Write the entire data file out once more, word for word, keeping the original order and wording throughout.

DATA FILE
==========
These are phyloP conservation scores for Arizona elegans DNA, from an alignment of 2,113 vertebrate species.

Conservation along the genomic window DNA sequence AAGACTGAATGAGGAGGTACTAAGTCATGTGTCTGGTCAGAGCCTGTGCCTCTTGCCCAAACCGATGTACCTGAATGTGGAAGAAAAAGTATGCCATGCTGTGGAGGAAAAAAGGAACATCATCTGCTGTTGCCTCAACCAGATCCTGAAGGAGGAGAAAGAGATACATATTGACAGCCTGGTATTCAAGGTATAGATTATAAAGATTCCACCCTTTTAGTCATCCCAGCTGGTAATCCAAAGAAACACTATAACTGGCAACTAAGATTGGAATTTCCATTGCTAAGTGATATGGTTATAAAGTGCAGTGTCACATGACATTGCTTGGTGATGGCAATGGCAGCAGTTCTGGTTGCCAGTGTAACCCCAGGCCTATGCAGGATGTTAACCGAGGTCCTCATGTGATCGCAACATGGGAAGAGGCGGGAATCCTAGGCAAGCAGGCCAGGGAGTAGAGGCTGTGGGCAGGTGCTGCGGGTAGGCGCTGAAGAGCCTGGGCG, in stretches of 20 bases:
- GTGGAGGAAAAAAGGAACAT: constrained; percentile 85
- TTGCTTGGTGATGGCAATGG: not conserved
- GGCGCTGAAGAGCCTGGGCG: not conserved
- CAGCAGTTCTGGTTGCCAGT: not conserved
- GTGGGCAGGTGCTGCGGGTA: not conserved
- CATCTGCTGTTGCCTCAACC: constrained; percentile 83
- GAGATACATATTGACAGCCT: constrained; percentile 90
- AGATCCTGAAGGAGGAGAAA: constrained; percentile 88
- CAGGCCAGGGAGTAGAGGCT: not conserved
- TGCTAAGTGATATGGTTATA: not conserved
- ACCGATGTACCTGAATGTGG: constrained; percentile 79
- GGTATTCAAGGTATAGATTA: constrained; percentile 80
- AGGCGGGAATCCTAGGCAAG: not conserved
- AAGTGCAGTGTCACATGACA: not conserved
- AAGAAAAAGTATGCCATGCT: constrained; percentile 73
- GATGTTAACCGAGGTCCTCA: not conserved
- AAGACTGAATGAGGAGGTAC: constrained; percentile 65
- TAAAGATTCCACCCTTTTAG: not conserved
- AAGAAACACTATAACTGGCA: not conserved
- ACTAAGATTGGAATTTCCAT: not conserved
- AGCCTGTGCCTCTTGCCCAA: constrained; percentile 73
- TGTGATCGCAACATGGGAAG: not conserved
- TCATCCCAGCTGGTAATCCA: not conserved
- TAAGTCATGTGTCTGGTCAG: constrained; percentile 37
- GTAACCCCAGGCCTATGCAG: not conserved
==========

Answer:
These are phyloP conservation scores for Arizona elegans DNA, from an alignment of 2,113 vertebrate species.

Conservation along the genomic window DNA sequence AAGACTGAATGAGGAGGTACTAAGTCATGTGTCTGGTCAGAGCCTGTGCCTCTTGCCCAAACCGATGTACCTGAATGTGGAAGAAAAAGTATGCCATGCTGTGGAGGAAAAAAGGAACATCATCTGCTGTTGCCTCAACCAGATCCTGAAGGAGGAGAAAGAGATACATATTGACAGCCTGGTATTCAAGGTATAGATTATAAAGATTCCACCCTTTTAGTCATCCCAGCTGGTAATCCAAAGAAACACTATAACTGGCAACTAAGATTGGAATTTCCATTGCTAAGTGATATGGTTATAAAGTGCAGTGTCACATGACATTGCTTGGTGATGGCAATGGCAGCAGTTCTGGTTGCCAGTGTAACCCCAGGCCTATGCAGGATGTTAACCGAGGTCCTCATGTGATCGCAACATGGGAAGAGGCGGGAATCCTAGGCAAGCAGGCCAGGGAGTAGAGGCTGTGGGCAGGTGCTGCGGGTAGGCGCTGAAGAGCCTGGGCG, in stretches of 20 bases:
- GTGGAGGAAAAAAGGAACAT: constrained; percentile 85
- TTGCTTGGTGATGGCAATGG: not conserved
- GGCGCTGAAGAGCCTGGGCG: not conserved
- CAGCAGTTCTGGTTGCCAGT: not conserved
- GTGGGCAGGTGCTGCGGGTA: not conserved
- CATCTGCTGTTGCCTCAACC: constrained; percentile 83
- GAGATACATATTGACAGCCT: constrained; percentile 90
- AGATCCTGAAGGAGGAGAAA: constrained; percentile 88
- CAGGCCAGGGAGTAGAGGCT: not conserved
- TGCTAAGTGATATGGTTATA: not conserved
- ACCGATGTACCTGAATGTGG: constrained; percentile 79
- GGTATTCAAGGTATAGATTA: constrained; percentile 80
- AGGCGGGAATCCTAGGCAAG: not conserved
- AAGTGCAGTGTCACATGACA: not conserved
- AAGAAAAAGTATGCCATGCT: constrained; percentile 73
- GATGTTAACCGAGGTCCTCA: not conserved
- AAGACTGAATGAGGAGGTAC: constrained; percentile 65
- TAAAGATTCCACCCTTTTAG: not conserved
- AAGAAACACTATAACTGGCA: not conserved
- ACTAAGATTGGAATTTCCAT: not conserved
- AGCCTGTGCCTCTTGCCCAA: constrained; percentile 73
- TGTGATCGCAACATGGGAAG: not conserved
- TCATCCCAGCTGGTAATCCA: not conserved
- TAAGTCATGTGTCTGGTCAG: constrained; percentile 37
- GTAACCCCAGGCCTATGCAG: not conserved